Pym: A Novel by Mat Johnson:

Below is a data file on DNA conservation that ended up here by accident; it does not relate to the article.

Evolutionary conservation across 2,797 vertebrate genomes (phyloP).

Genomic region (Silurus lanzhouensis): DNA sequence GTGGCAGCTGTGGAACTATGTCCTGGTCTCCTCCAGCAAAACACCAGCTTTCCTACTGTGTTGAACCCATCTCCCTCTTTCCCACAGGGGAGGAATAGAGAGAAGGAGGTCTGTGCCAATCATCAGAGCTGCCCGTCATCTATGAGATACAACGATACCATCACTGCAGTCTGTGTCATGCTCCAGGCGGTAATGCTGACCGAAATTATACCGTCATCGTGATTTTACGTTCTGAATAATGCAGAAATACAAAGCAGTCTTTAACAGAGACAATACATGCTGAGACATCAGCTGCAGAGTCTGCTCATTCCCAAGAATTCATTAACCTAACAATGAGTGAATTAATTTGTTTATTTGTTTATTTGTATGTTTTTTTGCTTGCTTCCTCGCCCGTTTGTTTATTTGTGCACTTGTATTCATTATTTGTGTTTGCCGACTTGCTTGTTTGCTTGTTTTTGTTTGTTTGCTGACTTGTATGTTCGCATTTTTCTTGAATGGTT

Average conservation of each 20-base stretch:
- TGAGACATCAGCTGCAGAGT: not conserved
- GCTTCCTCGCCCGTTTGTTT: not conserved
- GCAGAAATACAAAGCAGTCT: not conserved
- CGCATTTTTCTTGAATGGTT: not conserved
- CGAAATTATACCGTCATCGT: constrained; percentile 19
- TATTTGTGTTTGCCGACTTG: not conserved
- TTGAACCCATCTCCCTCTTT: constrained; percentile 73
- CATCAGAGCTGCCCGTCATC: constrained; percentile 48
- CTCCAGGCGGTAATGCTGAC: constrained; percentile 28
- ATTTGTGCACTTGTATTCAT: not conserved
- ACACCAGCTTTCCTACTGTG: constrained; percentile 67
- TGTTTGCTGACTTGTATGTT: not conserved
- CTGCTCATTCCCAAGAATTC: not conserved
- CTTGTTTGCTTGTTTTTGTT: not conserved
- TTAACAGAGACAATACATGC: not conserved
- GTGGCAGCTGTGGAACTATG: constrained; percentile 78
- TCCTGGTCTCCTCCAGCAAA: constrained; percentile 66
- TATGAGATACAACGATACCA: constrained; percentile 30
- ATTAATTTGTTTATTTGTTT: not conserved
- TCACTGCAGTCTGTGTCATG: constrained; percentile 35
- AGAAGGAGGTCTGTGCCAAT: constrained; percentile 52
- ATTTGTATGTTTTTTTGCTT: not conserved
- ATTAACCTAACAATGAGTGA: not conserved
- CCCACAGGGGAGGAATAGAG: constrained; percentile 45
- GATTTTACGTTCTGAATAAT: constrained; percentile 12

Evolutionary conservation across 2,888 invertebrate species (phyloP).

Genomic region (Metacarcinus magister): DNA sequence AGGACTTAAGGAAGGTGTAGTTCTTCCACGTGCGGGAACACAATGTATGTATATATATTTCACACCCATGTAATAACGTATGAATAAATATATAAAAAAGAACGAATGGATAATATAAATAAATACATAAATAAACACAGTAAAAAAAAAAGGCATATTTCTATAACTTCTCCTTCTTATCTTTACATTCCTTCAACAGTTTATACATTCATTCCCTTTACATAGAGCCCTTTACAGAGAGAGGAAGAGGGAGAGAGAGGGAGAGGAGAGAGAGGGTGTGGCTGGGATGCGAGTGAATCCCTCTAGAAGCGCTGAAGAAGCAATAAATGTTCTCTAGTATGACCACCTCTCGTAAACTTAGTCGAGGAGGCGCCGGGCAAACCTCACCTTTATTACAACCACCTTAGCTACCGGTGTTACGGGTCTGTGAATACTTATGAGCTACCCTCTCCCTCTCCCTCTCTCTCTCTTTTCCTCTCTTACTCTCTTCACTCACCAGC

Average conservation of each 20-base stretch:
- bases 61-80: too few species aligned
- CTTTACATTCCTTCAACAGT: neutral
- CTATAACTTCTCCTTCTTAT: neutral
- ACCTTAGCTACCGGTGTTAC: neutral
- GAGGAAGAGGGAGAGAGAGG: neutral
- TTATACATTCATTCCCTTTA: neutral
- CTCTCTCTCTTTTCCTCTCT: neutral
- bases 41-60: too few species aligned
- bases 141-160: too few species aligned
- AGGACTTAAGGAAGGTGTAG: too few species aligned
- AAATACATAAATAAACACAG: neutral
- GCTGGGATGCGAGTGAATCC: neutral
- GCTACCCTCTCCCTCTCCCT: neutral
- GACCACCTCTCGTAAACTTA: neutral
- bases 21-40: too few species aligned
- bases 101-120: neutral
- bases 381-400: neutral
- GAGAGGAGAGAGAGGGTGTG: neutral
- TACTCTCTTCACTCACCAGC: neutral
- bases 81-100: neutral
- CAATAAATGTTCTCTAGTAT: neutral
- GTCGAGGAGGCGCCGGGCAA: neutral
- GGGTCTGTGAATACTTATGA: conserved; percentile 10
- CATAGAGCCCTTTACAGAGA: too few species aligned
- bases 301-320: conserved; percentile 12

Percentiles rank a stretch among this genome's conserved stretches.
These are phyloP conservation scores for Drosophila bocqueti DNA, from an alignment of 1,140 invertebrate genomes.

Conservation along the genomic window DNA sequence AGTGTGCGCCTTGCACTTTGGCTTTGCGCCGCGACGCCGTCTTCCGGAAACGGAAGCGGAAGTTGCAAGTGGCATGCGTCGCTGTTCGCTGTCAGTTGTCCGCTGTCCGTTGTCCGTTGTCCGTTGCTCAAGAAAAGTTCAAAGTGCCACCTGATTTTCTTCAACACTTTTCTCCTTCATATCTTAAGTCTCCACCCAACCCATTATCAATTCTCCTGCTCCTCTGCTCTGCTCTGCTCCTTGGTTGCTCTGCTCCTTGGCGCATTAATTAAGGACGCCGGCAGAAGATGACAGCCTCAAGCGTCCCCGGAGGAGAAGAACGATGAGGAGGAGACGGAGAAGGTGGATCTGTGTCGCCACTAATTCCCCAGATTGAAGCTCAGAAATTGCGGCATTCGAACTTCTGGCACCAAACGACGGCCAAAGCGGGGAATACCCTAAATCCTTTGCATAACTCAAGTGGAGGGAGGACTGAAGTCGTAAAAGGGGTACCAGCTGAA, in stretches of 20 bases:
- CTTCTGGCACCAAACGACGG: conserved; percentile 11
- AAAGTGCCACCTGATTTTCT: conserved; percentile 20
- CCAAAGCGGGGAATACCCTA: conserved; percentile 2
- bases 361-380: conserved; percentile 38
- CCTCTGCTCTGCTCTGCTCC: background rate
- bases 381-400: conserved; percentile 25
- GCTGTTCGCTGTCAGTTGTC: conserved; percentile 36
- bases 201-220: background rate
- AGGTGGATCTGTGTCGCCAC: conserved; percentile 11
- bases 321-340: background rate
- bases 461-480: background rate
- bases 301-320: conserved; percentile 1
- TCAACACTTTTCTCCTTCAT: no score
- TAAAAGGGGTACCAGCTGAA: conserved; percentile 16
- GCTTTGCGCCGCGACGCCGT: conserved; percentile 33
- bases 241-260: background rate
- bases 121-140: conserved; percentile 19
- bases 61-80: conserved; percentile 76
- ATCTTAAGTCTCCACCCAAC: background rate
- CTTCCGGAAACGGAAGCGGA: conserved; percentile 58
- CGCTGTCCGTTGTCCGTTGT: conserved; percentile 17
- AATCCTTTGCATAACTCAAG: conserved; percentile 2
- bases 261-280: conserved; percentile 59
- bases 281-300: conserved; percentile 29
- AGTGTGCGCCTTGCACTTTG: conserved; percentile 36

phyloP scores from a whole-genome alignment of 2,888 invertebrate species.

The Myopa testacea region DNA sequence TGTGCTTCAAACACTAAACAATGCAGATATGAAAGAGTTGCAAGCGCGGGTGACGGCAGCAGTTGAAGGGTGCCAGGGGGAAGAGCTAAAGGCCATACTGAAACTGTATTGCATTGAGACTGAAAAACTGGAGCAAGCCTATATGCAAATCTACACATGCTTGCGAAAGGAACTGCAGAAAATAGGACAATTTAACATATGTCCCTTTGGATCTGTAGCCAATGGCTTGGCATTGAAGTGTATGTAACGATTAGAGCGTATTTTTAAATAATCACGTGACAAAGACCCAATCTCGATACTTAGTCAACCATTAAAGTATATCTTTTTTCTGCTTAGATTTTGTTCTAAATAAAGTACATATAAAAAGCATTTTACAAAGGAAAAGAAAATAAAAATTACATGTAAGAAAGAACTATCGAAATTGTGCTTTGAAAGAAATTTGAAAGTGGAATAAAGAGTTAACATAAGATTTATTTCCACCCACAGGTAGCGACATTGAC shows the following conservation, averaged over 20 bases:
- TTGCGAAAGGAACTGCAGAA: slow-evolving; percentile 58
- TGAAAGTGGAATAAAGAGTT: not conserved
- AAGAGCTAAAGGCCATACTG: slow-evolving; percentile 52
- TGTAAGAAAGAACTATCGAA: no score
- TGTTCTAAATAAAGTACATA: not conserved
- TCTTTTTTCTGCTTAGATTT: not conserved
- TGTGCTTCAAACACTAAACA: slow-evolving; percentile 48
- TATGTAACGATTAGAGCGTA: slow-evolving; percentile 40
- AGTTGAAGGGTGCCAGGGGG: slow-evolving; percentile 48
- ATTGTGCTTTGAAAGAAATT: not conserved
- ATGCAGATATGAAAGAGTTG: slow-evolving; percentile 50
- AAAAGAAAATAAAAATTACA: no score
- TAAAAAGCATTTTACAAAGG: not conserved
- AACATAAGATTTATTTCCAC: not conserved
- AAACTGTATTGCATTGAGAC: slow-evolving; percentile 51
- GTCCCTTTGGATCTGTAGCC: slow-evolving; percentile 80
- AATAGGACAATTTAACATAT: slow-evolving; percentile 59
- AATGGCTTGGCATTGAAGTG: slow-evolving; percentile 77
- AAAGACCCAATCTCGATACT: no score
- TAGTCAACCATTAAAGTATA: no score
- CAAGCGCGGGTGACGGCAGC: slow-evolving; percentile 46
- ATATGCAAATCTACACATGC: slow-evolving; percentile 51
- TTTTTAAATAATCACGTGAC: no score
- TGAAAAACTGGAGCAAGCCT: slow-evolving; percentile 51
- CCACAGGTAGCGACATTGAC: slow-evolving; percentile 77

Once the community center had been entered it was rather easy to locate the dozen or so NAACG members. This was not because the group looked like Native Americans; to my eyes, they looked like any gathering of black American folks, some tan and most brown. What distinguished this group was their attire. The first man I saw in the room had a full Stegosaurus spine of white feathers that reached all the way down to his moccasins. He was sitting on the edge of a metal foldout chair trying not to harm his plumage while he sipped his coffee from a Dunkin’ Donuts cup. As I walked in with Mrs. Mathis on my arm, he turned toward us and the red war paint he had on his nose and cheeks spread as he smiled. Others in the room were more muted in their attire, but all seemed to have their flair. By the open box of donuts a woman wore a casual coat made of simulated Hopi cloth. Over by the blackboard a tall, slender brother chuckled and chatted on his cell phone, his raised hand a miniature museum of turquoise finger ornaments. Past him, a portly man with chemically relaxed hair tied into two greasy ponytails twirled one of those wet ropes with his finger as he waited for the meeting to begin. The only person besides myself who was not outfitted in some form of indigenous attire was a brown-skinned woman in a pink raincoat sitting in the farthest chair from the door as she read a magazine, but clearly she was the waiting escort of someone in the group.